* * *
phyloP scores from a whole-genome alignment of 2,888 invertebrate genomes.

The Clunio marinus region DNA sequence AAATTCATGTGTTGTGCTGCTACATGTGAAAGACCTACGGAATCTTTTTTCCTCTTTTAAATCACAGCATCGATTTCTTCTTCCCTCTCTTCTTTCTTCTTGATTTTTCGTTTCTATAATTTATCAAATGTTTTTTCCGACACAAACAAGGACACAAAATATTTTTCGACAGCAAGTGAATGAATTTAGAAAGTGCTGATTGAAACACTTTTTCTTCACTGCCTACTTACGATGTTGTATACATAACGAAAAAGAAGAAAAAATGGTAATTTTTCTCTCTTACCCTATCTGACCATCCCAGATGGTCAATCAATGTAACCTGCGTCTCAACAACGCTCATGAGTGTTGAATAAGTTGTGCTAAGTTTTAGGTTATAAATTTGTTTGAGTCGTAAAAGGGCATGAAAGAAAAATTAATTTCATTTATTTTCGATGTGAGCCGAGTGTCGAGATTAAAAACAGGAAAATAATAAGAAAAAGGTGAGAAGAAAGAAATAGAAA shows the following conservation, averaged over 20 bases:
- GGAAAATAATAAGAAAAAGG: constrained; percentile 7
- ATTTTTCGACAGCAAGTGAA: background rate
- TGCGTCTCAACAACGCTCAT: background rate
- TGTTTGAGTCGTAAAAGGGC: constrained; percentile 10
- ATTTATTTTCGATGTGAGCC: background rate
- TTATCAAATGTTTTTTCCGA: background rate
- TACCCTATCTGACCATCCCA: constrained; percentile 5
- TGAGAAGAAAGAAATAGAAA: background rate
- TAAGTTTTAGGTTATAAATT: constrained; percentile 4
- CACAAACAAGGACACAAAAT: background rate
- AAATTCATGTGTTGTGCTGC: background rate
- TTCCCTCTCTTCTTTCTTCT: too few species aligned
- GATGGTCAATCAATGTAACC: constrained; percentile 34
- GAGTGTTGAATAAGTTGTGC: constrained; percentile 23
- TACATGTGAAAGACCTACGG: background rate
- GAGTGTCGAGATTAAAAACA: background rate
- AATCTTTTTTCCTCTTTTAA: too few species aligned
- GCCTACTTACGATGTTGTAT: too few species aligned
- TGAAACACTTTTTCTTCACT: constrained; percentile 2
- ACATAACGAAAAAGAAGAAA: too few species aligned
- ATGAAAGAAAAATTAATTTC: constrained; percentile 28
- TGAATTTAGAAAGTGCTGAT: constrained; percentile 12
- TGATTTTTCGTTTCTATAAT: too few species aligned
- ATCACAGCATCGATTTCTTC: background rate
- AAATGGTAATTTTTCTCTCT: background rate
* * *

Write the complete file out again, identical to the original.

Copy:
phyloP scores from a whole-genome alignment of 2,888 invertebrate genomes.

The Clunio marinus region DNA sequence AAATTCATGTGTTGTGCTGCTACATGTGAAAGACCTACGGAATCTTTTTTCCTCTTTTAAATCACAGCATCGATTTCTTCTTCCCTCTCTTCTTTCTTCTTGATTTTTCGTTTCTATAATTTATCAAATGTTTTTTCCGACACAAACAAGGACACAAAATATTTTTCGACAGCAAGTGAATGAATTTAGAAAGTGCTGATTGAAACACTTTTTCTTCACTGCCTACTTACGATGTTGTATACATAACGAAAAAGAAGAAAAAATGGTAATTTTTCTCTCTTACCCTATCTGACCATCCCAGATGGTCAATCAATGTAACCTGCGTCTCAACAACGCTCATGAGTGTTGAATAAGTTGTGCTAAGTTTTAGGTTATAAATTTGTTTGAGTCGTAAAAGGGCATGAAAGAAAAATTAATTTCATTTATTTTCGATGTGAGCCGAGTGTCGAGATTAAAAACAGGAAAATAATAAGAAAAAGGTGAGAAGAAAGAAATAGAAA shows the following conservation, averaged over 20 bases:
- GGAAAATAATAAGAAAAAGG: constrained; percentile 7
- ATTTTTCGACAGCAAGTGAA: background rate
- TGCGTCTCAACAACGCTCAT: background rate
- TGTTTGAGTCGTAAAAGGGC: constrained; percentile 10
- ATTTATTTTCGATGTGAGCC: background rate
- TTATCAAATGTTTTTTCCGA: background rate
- TACCCTATCTGACCATCCCA: constrained; percentile 5
- TGAGAAGAAAGAAATAGAAA: background rate
- TAAGTTTTAGGTTATAAATT: constrained; percentile 4
- CACAAACAAGGACACAAAAT: background rate
- AAATTCATGTGTTGTGCTGC: background rate
- TTCCCTCTCTTCTTTCTTCT: too few species aligned
- GATGGTCAATCAATGTAACC: constrained; percentile 34
- GAGTGTTGAATAAGTTGTGC: constrained; percentile 23
- TACATGTGAAAGACCTACGG: background rate
- GAGTGTCGAGATTAAAAACA: background rate
- AATCTTTTTTCCTCTTTTAA: too few species aligned
- GCCTACTTACGATGTTGTAT: too few species aligned
- TGAAACACTTTTTCTTCACT: constrained; percentile 2
- ACATAACGAAAAAGAAGAAA: too few species aligned
- ATGAAAGAAAAATTAATTTC: constrained; percentile 28
- TGAATTTAGAAAGTGCTGAT: constrained; percentile 12
- TGATTTTTCGTTTCTATAAT: too few species aligned
- ATCACAGCATCGATTTCTTC: background rate
- AAATGGTAATTTTTCTCTCT: background rate